Like it or not, everyone has an opinion on how the IT service desk is run.
Managing a service desk can be thankless. You have to give end users responsive service, but you also always have to be aware of operational efficiency and constraints on budgets. It sometimes feels as if the goals of the service desk are mutually exclusive. How do you provide good human interaction while keeping costs under control and maintaining efficiency? Here are some tips taken from service desk management professionals that can help your service desk produce internal and external performance gains.
Encourage a Climate of Open Communication
Not all ideas are equally good, and not all the things you try will succeed. However, if your service desk culture encourages the assignment of blame or otherwise penalizes (subtly or overtly) for open thinking and communication, your team members will soon conclude that it’s not worthwhile to introduce ideas. John Sundberg, President of Kinetic Data, says that free flowing communication among service desk employees is essential. “The improvement process should emphasize the importance of sharing information, allowing sufficient time for communicating throughout the entire process about the impact of the improvement, and the status of the project.”
Don’t Hog the Credit
When your service desk team (or one particular person) demonstrates a stellar performance with a project or solves a problem with alacrity and skill, give them the chance to shine. When your boss compliments you on a job well done, be sure to speak up. Saying, “Jones and Rodriguez tackled that install, and they were really the ones that got you guys up and running,” reflects well on your leadership and lets anyone within earshot know you value your team. Veteran service desk manager Will Brown says, “Your analysts should be the stars of the show. Your job is just to make sure that they get recognized.”
Survey End Users
It’s only natural that you might be reluctant to survey end users on what they think of the service desk, but until you know what your team is doing right and where there’s room for improvement, you won’t know what changes to make. Make it clear to your team that you’re all in it together, and that the end-user survey is not a referendum on who’s doing a great job and who isn’t. Naturally, you want to share in the credit for what your team does well, but as a manager, you have to be willing to share the blame for the things that could be better. When your team knows you aren’t just assigning blame from on high, they’ll be more amenable to change. And if you’ve encouraged open communication, they may come up with some great ideas on how to do it.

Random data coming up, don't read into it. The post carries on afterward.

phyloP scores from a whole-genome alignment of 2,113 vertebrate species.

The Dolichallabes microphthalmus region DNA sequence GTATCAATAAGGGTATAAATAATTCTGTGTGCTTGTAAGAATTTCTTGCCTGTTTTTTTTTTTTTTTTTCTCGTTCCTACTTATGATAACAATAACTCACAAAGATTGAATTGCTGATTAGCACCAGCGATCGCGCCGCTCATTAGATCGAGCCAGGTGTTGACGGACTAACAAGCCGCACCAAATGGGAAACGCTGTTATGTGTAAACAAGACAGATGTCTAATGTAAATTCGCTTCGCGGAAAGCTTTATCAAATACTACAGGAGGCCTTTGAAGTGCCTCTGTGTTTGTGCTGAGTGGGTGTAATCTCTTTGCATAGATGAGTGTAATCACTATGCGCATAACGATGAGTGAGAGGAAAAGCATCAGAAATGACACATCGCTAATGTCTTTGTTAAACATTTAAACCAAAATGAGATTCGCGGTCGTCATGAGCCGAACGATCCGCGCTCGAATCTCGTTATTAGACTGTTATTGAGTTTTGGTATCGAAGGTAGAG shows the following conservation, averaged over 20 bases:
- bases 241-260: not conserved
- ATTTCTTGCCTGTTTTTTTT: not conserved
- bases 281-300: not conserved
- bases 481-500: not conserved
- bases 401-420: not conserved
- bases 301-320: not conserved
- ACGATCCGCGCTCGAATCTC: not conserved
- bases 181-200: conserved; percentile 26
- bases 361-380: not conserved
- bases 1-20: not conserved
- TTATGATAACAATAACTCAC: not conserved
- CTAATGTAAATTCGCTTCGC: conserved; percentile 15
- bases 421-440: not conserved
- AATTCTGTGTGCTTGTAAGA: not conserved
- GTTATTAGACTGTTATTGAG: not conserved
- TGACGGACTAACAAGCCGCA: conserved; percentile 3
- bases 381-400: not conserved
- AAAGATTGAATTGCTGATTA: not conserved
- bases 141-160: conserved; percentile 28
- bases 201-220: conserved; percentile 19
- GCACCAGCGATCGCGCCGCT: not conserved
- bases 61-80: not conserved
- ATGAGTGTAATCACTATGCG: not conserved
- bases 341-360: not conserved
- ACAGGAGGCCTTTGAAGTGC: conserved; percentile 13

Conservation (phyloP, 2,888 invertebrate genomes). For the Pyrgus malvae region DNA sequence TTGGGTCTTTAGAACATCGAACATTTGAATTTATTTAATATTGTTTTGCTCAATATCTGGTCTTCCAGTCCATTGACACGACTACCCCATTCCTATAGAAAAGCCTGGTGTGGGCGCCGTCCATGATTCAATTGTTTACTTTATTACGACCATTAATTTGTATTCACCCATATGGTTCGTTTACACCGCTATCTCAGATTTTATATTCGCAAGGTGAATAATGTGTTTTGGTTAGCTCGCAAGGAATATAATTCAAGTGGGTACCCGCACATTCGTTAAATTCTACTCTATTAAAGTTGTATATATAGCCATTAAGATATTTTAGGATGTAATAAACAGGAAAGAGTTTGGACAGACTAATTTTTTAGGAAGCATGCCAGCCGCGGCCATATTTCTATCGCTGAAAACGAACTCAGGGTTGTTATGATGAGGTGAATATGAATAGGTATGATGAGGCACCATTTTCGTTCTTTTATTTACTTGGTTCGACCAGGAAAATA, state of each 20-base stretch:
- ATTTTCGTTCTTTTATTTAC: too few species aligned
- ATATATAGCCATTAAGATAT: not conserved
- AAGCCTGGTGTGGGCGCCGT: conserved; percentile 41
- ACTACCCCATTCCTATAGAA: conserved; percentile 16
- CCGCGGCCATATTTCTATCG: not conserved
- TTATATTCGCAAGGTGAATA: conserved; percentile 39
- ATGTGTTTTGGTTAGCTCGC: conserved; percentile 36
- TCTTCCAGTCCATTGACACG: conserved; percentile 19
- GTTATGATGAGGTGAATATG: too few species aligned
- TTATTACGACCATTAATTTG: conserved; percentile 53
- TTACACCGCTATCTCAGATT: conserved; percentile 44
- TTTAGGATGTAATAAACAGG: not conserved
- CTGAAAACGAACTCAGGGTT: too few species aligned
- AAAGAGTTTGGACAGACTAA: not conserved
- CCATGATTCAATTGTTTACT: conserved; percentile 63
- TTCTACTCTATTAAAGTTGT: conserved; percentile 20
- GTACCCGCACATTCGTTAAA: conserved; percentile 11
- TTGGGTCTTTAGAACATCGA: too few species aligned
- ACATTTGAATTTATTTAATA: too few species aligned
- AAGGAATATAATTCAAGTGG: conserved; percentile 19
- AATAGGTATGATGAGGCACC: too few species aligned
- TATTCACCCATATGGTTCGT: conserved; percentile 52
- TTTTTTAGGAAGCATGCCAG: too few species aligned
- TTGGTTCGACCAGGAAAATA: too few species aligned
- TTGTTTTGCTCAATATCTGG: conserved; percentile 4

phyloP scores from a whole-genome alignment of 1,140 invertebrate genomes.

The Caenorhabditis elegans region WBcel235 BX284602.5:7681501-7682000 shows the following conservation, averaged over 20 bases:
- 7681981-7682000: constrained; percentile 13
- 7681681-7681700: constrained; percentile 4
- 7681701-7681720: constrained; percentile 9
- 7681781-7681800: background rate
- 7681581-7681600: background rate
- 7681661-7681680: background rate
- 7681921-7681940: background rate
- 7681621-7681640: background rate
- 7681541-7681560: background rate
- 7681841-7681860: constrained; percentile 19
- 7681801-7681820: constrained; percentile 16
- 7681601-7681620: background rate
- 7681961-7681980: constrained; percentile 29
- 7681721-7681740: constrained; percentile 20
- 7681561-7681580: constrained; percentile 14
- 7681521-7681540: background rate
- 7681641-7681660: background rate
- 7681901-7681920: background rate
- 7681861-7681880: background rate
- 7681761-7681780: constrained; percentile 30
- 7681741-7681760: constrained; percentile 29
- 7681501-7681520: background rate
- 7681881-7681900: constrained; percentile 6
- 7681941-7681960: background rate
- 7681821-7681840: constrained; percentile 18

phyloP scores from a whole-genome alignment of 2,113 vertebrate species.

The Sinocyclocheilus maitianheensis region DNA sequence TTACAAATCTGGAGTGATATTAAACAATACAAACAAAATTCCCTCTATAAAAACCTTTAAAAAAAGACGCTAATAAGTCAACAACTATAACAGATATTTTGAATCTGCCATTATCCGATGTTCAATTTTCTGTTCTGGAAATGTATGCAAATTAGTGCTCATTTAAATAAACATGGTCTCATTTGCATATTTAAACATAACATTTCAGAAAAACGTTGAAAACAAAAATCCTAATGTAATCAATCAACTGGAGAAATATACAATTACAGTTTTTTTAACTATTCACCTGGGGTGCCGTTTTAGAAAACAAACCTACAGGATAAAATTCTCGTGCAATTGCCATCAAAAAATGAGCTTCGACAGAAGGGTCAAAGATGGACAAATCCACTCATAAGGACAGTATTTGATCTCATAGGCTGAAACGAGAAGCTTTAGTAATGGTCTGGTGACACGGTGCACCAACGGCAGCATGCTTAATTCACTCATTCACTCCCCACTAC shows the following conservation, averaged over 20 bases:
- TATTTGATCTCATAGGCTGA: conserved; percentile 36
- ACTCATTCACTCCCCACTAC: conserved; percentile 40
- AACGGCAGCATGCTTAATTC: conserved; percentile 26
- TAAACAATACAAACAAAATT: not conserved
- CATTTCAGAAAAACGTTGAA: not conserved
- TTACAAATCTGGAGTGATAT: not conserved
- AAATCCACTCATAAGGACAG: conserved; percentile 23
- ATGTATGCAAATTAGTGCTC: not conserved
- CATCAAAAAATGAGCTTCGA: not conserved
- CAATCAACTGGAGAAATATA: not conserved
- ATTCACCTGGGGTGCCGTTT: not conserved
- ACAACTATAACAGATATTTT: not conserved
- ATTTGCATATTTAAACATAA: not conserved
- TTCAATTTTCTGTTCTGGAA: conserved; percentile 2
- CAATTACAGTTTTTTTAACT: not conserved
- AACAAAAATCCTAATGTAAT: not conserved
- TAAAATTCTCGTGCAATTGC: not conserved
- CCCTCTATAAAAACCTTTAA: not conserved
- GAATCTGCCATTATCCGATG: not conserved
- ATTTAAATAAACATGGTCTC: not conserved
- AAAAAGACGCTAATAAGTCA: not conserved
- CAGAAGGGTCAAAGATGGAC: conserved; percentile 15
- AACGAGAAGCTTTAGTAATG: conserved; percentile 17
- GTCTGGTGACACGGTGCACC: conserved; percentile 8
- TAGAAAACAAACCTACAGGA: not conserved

Deal With Problems When They’re Small
We’ve all heard the dictum, “Pick your battles,” and there’s wisdom in that. You certainly don’t want to micromanage your team to the point of inactivity. At the same time, don’t use the “Pick your battles” excuse to justify letting small problems go — particularly interpersonal problems between team members. Sometimes minor issues take on overinflated importance when they’re not handled early. Always be aware of the morale of your team. Sure, you can dismiss the occasional day that’s horrible for no apparent reason. But minor interpersonal spats are best dealt with when they’re still minor.
You Don’t Have to Do It All at Once
Alastair Trower, Product Marketing Manager for FrontRange Solutions, has some sage advice for service desk teams undergoing change, and that is that scrapping everything and starting over is often counterproductive: “There is an underlying theme here, however, which might best be summed up as ‘don’t bite off more than you can chew.’ The key to success is to make small changes along the road to service improvement, rather than starting again from scratch and making huge investments in a ‘big bang’ approach.” Sometimes baby steps are the way to go, even if the ultimate goal is completely revamped IT service.
Use Great Tools
Is your team still using outdated software and inefficient processes? There’s really no excuse, with the great, affordable options available to your IT service desk today. Why should your team manually log calls on paper when software can automate logging and provide a range of ways for end users to get the service they need? Samanage is a leading provider of IT service management software, with powerful, forward-looking features like mobile apps, remote desktop control, self-service portal, knowledge base construction, and IT asset management tools that will revolutionize how you keep up with hardware and software. Putting great tools in the hands of your service desk team is the basis for running a service desk that both service desk professionals and end users can be happy with.
About Karen Small
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